The Pentagon’s top investigator has cleared a general of the most serious accusations concerning his addresses to church groups in which he invoked Christianity in the war against Islamist terrorists, but did find the officer committed minor infractions of military regulations.
The Pentagon inspector general did not substantiate complaints that Lt. Gen. William G. Boykin misused his Army uniform, violated travel regulations or used improper speech when he addressed 23 church groups on his views on faith and warfare. Investigators also found Gen. Boykin did not improperly accept speaking fees.
But the IG report did find that Gen. Boykin violated three rules: He should have gotten clearance from public affairs on the content of his speech; he should have told audiences that his remarks were his own views, and not the Pentagon’s; and he should have filled out a form showing that one group reimbursed him $260 for travel.
In that case, there was no finding that Gen. Boykin in any way violated expense-account rules. In fact, the Pentagon encourages private groups to reimburse military personnel for speaking-engagement expenses.
Gen. Boykin, a legendary figure in the special operations community, is now the Pentagon’s deputy undersecretary of defense for intelligence. The former Delta Force commander’s hard-charging style in the war on terror has made him a favorite among Pentagon policy-makers, who came to his defense yesterday.
One official, who asked not to be named, said the disclaimer violation was nit-picking because the topic of his speeches was his faith, not Pentagon policy. And, the rule on getting after-hours speeches approved beforehand by public affairs is so obscure that officials could not remember the last time such a case arose.
The source said military regulations are not clear on the issue of when personnel may, or may not, wear their uniforms when talking to public groups after hours.
The report also does not directly criticize Gen. Boykin for the remarks he made. A second defense source said free-speech guarantees permit military personnel to give their opinions.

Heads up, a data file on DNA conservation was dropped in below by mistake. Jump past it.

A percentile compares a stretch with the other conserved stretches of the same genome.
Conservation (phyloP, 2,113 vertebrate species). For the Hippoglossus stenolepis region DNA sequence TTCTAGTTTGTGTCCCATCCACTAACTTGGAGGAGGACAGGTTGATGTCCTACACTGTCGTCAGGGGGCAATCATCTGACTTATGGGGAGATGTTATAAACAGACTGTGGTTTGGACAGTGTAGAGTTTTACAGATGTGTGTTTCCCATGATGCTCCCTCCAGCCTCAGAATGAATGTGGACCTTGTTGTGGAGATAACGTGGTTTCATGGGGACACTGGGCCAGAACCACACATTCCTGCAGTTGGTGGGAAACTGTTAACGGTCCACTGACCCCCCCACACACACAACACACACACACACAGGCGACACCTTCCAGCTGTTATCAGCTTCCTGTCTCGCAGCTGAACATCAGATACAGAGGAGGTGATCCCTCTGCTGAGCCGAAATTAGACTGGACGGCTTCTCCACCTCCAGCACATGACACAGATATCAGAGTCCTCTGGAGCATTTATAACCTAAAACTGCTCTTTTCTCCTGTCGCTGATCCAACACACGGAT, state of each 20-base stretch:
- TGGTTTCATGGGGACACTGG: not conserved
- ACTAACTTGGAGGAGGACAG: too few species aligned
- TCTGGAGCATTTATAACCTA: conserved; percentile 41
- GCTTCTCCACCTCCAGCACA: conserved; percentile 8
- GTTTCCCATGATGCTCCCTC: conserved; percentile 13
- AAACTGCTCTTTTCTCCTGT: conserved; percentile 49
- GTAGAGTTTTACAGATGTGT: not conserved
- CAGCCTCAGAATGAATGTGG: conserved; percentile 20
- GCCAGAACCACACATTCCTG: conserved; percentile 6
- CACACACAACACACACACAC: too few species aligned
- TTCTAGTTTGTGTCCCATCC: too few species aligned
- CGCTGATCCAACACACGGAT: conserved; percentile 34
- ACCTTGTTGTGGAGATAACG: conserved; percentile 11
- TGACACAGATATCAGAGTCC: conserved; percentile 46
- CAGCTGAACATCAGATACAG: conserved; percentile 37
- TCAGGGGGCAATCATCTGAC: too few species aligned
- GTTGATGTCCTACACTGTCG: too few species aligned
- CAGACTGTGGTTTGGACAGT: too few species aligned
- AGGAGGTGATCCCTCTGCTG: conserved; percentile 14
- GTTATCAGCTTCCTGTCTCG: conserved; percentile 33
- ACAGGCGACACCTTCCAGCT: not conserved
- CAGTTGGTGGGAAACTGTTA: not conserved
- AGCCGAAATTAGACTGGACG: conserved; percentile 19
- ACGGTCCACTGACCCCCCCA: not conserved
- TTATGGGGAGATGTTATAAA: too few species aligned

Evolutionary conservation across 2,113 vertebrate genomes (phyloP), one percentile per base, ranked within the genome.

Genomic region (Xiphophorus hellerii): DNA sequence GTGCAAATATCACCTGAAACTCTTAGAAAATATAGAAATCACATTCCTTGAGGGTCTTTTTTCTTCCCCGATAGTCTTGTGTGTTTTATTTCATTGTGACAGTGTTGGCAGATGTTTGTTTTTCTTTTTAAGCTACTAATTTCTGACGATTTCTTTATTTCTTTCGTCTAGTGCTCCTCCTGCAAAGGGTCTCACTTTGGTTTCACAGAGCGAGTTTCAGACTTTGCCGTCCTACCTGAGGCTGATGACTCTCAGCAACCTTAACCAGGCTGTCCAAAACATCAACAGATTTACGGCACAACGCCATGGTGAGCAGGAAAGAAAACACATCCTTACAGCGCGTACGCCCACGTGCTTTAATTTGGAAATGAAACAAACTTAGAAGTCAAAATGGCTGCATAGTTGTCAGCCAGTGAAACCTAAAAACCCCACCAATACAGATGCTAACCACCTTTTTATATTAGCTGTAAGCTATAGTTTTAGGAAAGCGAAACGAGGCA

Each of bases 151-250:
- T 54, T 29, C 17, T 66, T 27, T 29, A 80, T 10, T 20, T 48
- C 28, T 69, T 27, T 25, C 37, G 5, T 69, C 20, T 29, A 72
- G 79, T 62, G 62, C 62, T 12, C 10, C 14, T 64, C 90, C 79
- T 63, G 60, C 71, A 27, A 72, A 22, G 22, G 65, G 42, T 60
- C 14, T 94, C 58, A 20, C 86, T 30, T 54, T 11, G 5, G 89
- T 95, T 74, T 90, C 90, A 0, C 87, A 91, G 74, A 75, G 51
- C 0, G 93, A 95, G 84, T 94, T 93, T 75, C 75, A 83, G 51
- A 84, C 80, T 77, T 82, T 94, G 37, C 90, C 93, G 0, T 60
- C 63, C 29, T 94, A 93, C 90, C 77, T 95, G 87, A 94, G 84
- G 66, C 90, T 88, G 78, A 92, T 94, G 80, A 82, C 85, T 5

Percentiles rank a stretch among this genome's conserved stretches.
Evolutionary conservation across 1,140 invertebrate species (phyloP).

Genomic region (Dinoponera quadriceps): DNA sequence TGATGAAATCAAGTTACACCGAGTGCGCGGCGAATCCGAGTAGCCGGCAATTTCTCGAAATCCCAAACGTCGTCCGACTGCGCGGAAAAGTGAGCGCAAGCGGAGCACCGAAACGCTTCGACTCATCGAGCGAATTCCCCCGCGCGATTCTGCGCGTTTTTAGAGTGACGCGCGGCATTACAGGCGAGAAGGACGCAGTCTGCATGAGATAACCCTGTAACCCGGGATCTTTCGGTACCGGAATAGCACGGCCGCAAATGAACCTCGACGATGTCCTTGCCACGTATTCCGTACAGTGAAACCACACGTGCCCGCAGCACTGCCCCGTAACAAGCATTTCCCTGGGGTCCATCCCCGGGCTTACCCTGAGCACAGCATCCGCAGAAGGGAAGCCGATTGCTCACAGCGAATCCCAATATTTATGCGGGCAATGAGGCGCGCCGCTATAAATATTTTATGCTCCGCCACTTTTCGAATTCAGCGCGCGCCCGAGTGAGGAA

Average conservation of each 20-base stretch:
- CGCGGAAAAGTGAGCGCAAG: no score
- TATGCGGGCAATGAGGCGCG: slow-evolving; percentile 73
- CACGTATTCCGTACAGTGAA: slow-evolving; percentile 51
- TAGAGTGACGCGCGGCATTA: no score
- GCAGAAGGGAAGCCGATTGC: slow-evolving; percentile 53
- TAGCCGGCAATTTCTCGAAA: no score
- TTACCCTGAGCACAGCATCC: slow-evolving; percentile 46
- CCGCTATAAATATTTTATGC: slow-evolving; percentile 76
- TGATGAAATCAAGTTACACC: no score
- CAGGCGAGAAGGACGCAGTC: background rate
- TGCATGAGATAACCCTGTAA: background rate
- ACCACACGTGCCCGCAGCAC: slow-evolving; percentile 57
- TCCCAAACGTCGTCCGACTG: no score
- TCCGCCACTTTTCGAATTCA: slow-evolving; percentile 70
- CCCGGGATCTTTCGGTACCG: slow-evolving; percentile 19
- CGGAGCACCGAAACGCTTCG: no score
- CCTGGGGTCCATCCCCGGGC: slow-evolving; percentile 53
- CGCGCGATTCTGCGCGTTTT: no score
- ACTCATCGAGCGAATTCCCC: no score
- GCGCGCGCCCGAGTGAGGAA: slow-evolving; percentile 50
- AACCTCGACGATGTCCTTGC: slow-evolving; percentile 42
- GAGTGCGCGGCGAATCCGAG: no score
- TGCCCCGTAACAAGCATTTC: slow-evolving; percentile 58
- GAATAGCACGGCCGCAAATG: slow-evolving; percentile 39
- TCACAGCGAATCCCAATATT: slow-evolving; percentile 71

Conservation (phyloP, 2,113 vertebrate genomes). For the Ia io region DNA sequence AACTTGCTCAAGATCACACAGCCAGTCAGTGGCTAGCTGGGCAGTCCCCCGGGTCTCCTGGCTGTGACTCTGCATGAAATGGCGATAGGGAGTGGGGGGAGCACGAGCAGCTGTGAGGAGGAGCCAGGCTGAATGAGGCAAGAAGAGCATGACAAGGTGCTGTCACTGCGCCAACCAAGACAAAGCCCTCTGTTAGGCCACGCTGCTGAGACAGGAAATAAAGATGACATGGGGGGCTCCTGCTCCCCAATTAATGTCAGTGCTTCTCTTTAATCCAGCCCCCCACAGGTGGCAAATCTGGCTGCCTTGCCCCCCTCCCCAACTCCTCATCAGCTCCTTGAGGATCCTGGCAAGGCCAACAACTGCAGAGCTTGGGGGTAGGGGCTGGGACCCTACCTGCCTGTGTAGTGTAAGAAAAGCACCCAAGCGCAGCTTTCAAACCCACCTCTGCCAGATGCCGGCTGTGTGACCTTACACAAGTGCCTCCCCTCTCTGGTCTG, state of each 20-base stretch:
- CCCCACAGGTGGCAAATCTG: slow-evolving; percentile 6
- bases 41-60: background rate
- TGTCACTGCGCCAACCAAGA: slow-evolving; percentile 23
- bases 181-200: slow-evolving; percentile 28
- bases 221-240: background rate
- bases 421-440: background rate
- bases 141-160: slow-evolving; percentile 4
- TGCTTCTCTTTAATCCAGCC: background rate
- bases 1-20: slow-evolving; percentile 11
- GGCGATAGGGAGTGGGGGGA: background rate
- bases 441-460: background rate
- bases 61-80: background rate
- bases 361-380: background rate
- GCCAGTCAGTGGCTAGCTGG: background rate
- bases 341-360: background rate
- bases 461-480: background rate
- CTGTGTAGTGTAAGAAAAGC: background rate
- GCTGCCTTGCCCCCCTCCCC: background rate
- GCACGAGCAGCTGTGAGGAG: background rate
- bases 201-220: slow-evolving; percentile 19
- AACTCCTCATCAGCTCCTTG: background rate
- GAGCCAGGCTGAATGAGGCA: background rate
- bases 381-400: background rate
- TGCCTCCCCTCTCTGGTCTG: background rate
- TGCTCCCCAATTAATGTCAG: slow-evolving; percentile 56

It is now up to Army acting Secretary Les Brownlee to determine if Gen. Boykin should be punished. In such minor cases, an officer can simply be counseled against repeating the infraction.
In one of 23 speeches looked at by the inspector general’s office, Gen. Boykin talked about battle warlords in Somalia in 1993. “I knew my God was bigger than this,” said Gen. Boykin, an evangelical Christian. “I knew that my God was a real God and his was an idol.”
In another speech, he said, “We in the Army of God, in the house of God, kingdom of God have been raised for such a time as this.”
The Washington Post in yesterday’s edition first disclosed the IG’s report, which has not been made public.
Gen. Boykin issued an apology to anyone offended by his remarks. The IG report calls for Mr. Brownlee to take corrective action, but also notes that Gen. Boykin was not prevented from giving the speeches when he sought legal advice beforehand.
Gen. Boykin is working at the Pentagon on meeting one of Defense Secretary Donald H. Rumsfeld’s top priorities: improving the intelligence take so troops can move at a moment’s notice to kill or capture terrorists.
When news of his speeches broke last fall, Mr. Rumsfeld, and Gen. Richard B. Myers, Joint Chiefs chairman, quickly came to the defense of the three-star general.
So did many conservatives. “Lt. Gen. William G. ‘Jerry’ Boykin, the former Delta Force commander, seems to be exactly the kind of warrior America needs to lead us in battle against the kind of fanatics we face,” Pat Buchanan, one-time Republican presidential candidate, said in an October 2003 column.